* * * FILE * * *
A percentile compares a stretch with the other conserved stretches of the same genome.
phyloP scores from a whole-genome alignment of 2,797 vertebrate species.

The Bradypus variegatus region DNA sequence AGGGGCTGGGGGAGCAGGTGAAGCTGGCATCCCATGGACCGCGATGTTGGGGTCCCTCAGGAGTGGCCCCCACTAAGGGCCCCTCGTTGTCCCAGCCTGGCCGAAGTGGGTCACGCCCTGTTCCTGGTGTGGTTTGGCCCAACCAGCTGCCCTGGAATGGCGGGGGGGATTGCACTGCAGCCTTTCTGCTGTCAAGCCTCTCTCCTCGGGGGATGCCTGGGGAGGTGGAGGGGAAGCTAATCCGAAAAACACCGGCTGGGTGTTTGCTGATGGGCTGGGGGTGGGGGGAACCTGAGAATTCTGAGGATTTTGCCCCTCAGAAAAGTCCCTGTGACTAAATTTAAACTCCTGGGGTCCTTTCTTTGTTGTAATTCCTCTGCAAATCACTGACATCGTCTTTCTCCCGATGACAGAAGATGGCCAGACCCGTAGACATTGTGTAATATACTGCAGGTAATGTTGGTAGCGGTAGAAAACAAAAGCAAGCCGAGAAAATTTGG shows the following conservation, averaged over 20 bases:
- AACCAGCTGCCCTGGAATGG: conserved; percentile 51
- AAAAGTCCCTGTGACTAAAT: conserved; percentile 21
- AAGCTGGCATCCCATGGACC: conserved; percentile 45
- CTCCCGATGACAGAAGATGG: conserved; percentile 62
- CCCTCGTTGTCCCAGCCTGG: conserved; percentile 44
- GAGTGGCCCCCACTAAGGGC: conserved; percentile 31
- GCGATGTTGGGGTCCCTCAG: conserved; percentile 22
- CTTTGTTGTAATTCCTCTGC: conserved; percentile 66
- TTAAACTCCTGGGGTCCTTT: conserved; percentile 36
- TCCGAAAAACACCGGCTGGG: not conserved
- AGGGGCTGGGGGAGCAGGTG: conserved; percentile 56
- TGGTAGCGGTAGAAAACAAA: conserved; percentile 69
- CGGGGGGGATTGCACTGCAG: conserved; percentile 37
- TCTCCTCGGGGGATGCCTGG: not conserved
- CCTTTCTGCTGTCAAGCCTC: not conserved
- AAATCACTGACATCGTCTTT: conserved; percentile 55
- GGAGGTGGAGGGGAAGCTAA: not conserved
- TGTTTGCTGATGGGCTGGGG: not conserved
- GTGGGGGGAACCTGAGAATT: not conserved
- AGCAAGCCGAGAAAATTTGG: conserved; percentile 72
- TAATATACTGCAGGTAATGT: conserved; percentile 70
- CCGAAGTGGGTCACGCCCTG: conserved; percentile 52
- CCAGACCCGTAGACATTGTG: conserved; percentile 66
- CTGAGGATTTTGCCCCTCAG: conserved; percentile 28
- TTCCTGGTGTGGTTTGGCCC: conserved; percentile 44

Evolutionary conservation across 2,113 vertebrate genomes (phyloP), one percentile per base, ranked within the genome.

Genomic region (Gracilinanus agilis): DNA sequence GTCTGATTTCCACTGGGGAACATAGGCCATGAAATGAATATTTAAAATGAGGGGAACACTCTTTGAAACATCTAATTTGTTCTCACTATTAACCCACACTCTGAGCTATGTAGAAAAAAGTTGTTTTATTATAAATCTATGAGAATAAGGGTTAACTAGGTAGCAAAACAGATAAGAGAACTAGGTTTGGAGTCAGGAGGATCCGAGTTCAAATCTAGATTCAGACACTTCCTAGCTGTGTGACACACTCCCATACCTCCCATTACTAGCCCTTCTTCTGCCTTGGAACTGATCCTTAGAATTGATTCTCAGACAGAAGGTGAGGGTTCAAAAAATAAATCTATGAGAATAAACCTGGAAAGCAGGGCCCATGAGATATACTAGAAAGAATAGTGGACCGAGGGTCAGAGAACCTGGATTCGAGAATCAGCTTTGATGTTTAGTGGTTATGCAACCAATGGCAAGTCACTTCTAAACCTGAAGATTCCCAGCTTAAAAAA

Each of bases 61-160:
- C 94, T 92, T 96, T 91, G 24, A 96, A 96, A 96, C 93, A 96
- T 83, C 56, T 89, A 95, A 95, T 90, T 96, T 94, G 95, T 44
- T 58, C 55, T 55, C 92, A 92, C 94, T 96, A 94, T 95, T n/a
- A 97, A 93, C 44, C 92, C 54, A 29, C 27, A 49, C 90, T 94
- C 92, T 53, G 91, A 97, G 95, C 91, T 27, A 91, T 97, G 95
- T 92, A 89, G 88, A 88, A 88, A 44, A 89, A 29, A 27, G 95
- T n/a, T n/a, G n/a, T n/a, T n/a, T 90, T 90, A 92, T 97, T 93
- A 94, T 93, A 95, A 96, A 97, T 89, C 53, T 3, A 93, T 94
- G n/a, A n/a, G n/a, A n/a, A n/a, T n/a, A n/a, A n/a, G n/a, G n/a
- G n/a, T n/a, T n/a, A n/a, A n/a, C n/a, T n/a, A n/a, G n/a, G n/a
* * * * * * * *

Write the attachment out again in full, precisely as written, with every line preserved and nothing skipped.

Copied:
A percentile compares a stretch with the other conserved stretches of the same genome.
phyloP scores from a whole-genome alignment of 2,797 vertebrate species.

The Bradypus variegatus region DNA sequence AGGGGCTGGGGGAGCAGGTGAAGCTGGCATCCCATGGACCGCGATGTTGGGGTCCCTCAGGAGTGGCCCCCACTAAGGGCCCCTCGTTGTCCCAGCCTGGCCGAAGTGGGTCACGCCCTGTTCCTGGTGTGGTTTGGCCCAACCAGCTGCCCTGGAATGGCGGGGGGGATTGCACTGCAGCCTTTCTGCTGTCAAGCCTCTCTCCTCGGGGGATGCCTGGGGAGGTGGAGGGGAAGCTAATCCGAAAAACACCGGCTGGGTGTTTGCTGATGGGCTGGGGGTGGGGGGAACCTGAGAATTCTGAGGATTTTGCCCCTCAGAAAAGTCCCTGTGACTAAATTTAAACTCCTGGGGTCCTTTCTTTGTTGTAATTCCTCTGCAAATCACTGACATCGTCTTTCTCCCGATGACAGAAGATGGCCAGACCCGTAGACATTGTGTAATATACTGCAGGTAATGTTGGTAGCGGTAGAAAACAAAAGCAAGCCGAGAAAATTTGG shows the following conservation, averaged over 20 bases:
- AACCAGCTGCCCTGGAATGG: conserved; percentile 51
- AAAAGTCCCTGTGACTAAAT: conserved; percentile 21
- AAGCTGGCATCCCATGGACC: conserved; percentile 45
- CTCCCGATGACAGAAGATGG: conserved; percentile 62
- CCCTCGTTGTCCCAGCCTGG: conserved; percentile 44
- GAGTGGCCCCCACTAAGGGC: conserved; percentile 31
- GCGATGTTGGGGTCCCTCAG: conserved; percentile 22
- CTTTGTTGTAATTCCTCTGC: conserved; percentile 66
- TTAAACTCCTGGGGTCCTTT: conserved; percentile 36
- TCCGAAAAACACCGGCTGGG: not conserved
- AGGGGCTGGGGGAGCAGGTG: conserved; percentile 56
- TGGTAGCGGTAGAAAACAAA: conserved; percentile 69
- CGGGGGGGATTGCACTGCAG: conserved; percentile 37
- TCTCCTCGGGGGATGCCTGG: not conserved
- CCTTTCTGCTGTCAAGCCTC: not conserved
- AAATCACTGACATCGTCTTT: conserved; percentile 55
- GGAGGTGGAGGGGAAGCTAA: not conserved
- TGTTTGCTGATGGGCTGGGG: not conserved
- GTGGGGGGAACCTGAGAATT: not conserved
- AGCAAGCCGAGAAAATTTGG: conserved; percentile 72
- TAATATACTGCAGGTAATGT: conserved; percentile 70
- CCGAAGTGGGTCACGCCCTG: conserved; percentile 52
- CCAGACCCGTAGACATTGTG: conserved; percentile 66
- CTGAGGATTTTGCCCCTCAG: conserved; percentile 28
- TTCCTGGTGTGGTTTGGCCC: conserved; percentile 44

Evolutionary conservation across 2,113 vertebrate genomes (phyloP), one percentile per base, ranked within the genome.

Genomic region (Gracilinanus agilis): DNA sequence GTCTGATTTCCACTGGGGAACATAGGCCATGAAATGAATATTTAAAATGAGGGGAACACTCTTTGAAACATCTAATTTGTTCTCACTATTAACCCACACTCTGAGCTATGTAGAAAAAAGTTGTTTTATTATAAATCTATGAGAATAAGGGTTAACTAGGTAGCAAAACAGATAAGAGAACTAGGTTTGGAGTCAGGAGGATCCGAGTTCAAATCTAGATTCAGACACTTCCTAGCTGTGTGACACACTCCCATACCTCCCATTACTAGCCCTTCTTCTGCCTTGGAACTGATCCTTAGAATTGATTCTCAGACAGAAGGTGAGGGTTCAAAAAATAAATCTATGAGAATAAACCTGGAAAGCAGGGCCCATGAGATATACTAGAAAGAATAGTGGACCGAGGGTCAGAGAACCTGGATTCGAGAATCAGCTTTGATGTTTAGTGGTTATGCAACCAATGGCAAGTCACTTCTAAACCTGAAGATTCCCAGCTTAAAAAA

Each of bases 61-160:
- C 94, T 92, T 96, T 91, G 24, A 96, A 96, A 96, C 93, A 96
- T 83, C 56, T 89, A 95, A 95, T 90, T 96, T 94, G 95, T 44
- T 58, C 55, T 55, C 92, A 92, C 94, T 96, A 94, T 95, T n/a
- A 97, A 93, C 44, C 92, C 54, A 29, C 27, A 49, C 90, T 94
- C 92, T 53, G 91, A 97, G 95, C 91, T 27, A 91, T 97, G 95
- T 92, A 89, G 88, A 88, A 88, A 44, A 89, A 29, A 27, G 95
- T n/a, T n/a, G n/a, T n/a, T n/a, T 90, T 90, A 92, T 97, T 93
- A 94, T 93, A 95, A 96, A 97, T 89, C 53, T 3, A 93, T 94
- G n/a, A n/a, G n/a, A n/a, A n/a, T n/a, A n/a, A n/a, G n/a, G n/a
- G n/a, T n/a, T n/a, A n/a, A n/a, C n/a, T n/a, A n/a, G n/a, G n/a